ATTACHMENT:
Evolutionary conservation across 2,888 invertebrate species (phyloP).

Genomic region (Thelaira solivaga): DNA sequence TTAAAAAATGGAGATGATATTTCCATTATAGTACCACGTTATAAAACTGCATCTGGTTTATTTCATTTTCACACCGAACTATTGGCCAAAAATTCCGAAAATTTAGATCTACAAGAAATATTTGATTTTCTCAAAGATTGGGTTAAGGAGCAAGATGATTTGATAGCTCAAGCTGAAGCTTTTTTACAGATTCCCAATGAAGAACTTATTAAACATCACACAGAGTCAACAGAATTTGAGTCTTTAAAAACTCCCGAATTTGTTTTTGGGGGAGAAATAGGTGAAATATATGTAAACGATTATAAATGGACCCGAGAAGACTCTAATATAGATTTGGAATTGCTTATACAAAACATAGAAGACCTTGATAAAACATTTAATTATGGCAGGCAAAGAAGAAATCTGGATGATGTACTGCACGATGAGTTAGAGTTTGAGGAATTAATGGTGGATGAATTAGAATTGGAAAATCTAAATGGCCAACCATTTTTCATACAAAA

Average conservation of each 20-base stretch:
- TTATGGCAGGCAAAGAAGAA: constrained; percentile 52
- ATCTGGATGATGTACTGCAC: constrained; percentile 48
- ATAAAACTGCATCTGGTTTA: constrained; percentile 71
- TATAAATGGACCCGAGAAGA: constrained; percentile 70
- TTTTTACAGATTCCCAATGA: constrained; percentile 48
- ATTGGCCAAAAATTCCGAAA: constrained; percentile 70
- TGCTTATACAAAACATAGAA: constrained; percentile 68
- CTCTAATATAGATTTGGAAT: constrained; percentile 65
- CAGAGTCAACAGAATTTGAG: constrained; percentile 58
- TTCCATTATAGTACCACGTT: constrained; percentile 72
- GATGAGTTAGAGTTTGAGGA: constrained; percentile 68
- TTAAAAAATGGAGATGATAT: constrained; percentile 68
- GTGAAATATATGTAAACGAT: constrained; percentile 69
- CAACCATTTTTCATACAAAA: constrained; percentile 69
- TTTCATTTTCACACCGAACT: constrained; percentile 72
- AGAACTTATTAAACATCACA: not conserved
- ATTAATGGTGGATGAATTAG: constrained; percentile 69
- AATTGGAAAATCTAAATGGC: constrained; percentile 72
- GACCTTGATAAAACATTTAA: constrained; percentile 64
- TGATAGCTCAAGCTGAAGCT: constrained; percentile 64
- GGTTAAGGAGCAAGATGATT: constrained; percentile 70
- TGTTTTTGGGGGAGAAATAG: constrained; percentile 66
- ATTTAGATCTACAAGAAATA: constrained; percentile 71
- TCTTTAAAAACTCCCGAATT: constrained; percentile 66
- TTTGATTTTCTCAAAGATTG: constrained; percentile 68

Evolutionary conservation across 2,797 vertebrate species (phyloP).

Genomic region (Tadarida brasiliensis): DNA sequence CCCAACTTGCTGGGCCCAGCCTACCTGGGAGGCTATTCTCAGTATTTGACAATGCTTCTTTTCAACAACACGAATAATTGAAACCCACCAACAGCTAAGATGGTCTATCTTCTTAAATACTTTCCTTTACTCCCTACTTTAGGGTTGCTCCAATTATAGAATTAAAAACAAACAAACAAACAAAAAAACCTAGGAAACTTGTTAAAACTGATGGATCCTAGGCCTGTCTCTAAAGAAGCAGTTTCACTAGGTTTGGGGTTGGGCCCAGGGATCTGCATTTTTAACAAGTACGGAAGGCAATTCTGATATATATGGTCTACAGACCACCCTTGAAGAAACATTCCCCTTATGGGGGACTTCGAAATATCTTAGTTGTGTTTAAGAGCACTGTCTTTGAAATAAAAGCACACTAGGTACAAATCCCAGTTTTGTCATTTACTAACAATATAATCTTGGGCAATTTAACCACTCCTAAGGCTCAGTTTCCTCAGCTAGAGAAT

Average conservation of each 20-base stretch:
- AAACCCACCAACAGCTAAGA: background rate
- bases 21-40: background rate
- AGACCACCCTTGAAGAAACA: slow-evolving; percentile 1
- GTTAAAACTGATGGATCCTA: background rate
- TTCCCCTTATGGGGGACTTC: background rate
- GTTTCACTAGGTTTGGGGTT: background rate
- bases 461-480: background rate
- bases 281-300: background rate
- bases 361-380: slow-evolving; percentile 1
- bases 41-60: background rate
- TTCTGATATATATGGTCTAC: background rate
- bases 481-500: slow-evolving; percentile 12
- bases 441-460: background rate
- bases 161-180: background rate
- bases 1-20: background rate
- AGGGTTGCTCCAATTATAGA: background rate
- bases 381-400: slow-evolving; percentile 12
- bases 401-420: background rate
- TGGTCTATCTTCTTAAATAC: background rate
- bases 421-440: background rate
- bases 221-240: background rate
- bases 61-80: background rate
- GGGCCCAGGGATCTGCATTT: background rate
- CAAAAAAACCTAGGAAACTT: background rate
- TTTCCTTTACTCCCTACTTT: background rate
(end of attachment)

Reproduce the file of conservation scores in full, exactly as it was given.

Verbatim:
Evolutionary conservation across 2,888 invertebrate species (phyloP).

Genomic region (Thelaira solivaga): DNA sequence TTAAAAAATGGAGATGATATTTCCATTATAGTACCACGTTATAAAACTGCATCTGGTTTATTTCATTTTCACACCGAACTATTGGCCAAAAATTCCGAAAATTTAGATCTACAAGAAATATTTGATTTTCTCAAAGATTGGGTTAAGGAGCAAGATGATTTGATAGCTCAAGCTGAAGCTTTTTTACAGATTCCCAATGAAGAACTTATTAAACATCACACAGAGTCAACAGAATTTGAGTCTTTAAAAACTCCCGAATTTGTTTTTGGGGGAGAAATAGGTGAAATATATGTAAACGATTATAAATGGACCCGAGAAGACTCTAATATAGATTTGGAATTGCTTATACAAAACATAGAAGACCTTGATAAAACATTTAATTATGGCAGGCAAAGAAGAAATCTGGATGATGTACTGCACGATGAGTTAGAGTTTGAGGAATTAATGGTGGATGAATTAGAATTGGAAAATCTAAATGGCCAACCATTTTTCATACAAAA

Average conservation of each 20-base stretch:
- TTATGGCAGGCAAAGAAGAA: constrained; percentile 52
- ATCTGGATGATGTACTGCAC: constrained; percentile 48
- ATAAAACTGCATCTGGTTTA: constrained; percentile 71
- TATAAATGGACCCGAGAAGA: constrained; percentile 70
- TTTTTACAGATTCCCAATGA: constrained; percentile 48
- ATTGGCCAAAAATTCCGAAA: constrained; percentile 70
- TGCTTATACAAAACATAGAA: constrained; percentile 68
- CTCTAATATAGATTTGGAAT: constrained; percentile 65
- CAGAGTCAACAGAATTTGAG: constrained; percentile 58
- TTCCATTATAGTACCACGTT: constrained; percentile 72
- GATGAGTTAGAGTTTGAGGA: constrained; percentile 68
- TTAAAAAATGGAGATGATAT: constrained; percentile 68
- GTGAAATATATGTAAACGAT: constrained; percentile 69
- CAACCATTTTTCATACAAAA: constrained; percentile 69
- TTTCATTTTCACACCGAACT: constrained; percentile 72
- AGAACTTATTAAACATCACA: not conserved
- ATTAATGGTGGATGAATTAG: constrained; percentile 69
- AATTGGAAAATCTAAATGGC: constrained; percentile 72
- GACCTTGATAAAACATTTAA: constrained; percentile 64
- TGATAGCTCAAGCTGAAGCT: constrained; percentile 64
- GGTTAAGGAGCAAGATGATT: constrained; percentile 70
- TGTTTTTGGGGGAGAAATAG: constrained; percentile 66
- ATTTAGATCTACAAGAAATA: constrained; percentile 71
- TCTTTAAAAACTCCCGAATT: constrained; percentile 66
- TTTGATTTTCTCAAAGATTG: constrained; percentile 68

Evolutionary conservation across 2,797 vertebrate species (phyloP).

Genomic region (Tadarida brasiliensis): DNA sequence CCCAACTTGCTGGGCCCAGCCTACCTGGGAGGCTATTCTCAGTATTTGACAATGCTTCTTTTCAACAACACGAATAATTGAAACCCACCAACAGCTAAGATGGTCTATCTTCTTAAATACTTTCCTTTACTCCCTACTTTAGGGTTGCTCCAATTATAGAATTAAAAACAAACAAACAAACAAAAAAACCTAGGAAACTTGTTAAAACTGATGGATCCTAGGCCTGTCTCTAAAGAAGCAGTTTCACTAGGTTTGGGGTTGGGCCCAGGGATCTGCATTTTTAACAAGTACGGAAGGCAATTCTGATATATATGGTCTACAGACCACCCTTGAAGAAACATTCCCCTTATGGGGGACTTCGAAATATCTTAGTTGTGTTTAAGAGCACTGTCTTTGAAATAAAAGCACACTAGGTACAAATCCCAGTTTTGTCATTTACTAACAATATAATCTTGGGCAATTTAACCACTCCTAAGGCTCAGTTTCCTCAGCTAGAGAAT

Average conservation of each 20-base stretch:
- AAACCCACCAACAGCTAAGA: background rate
- bases 21-40: background rate
- AGACCACCCTTGAAGAAACA: slow-evolving; percentile 1
- GTTAAAACTGATGGATCCTA: background rate
- TTCCCCTTATGGGGGACTTC: background rate
- GTTTCACTAGGTTTGGGGTT: background rate
- bases 461-480: background rate
- bases 281-300: background rate
- bases 361-380: slow-evolving; percentile 1
- bases 41-60: background rate
- TTCTGATATATATGGTCTAC: background rate
- bases 481-500: slow-evolving; percentile 12
- bases 441-460: background rate
- bases 161-180: background rate
- bases 1-20: background rate
- AGGGTTGCTCCAATTATAGA: background rate
- bases 381-400: slow-evolving; percentile 12
- bases 401-420: background rate
- TGGTCTATCTTCTTAAATAC: background rate
- bases 421-440: background rate
- bases 221-240: background rate
- bases 61-80: background rate
- GGGCCCAGGGATCTGCATTT: background rate
- CAAAAAAACCTAGGAAACTT: background rate
- TTTCCTTTACTCCCTACTTT: background rate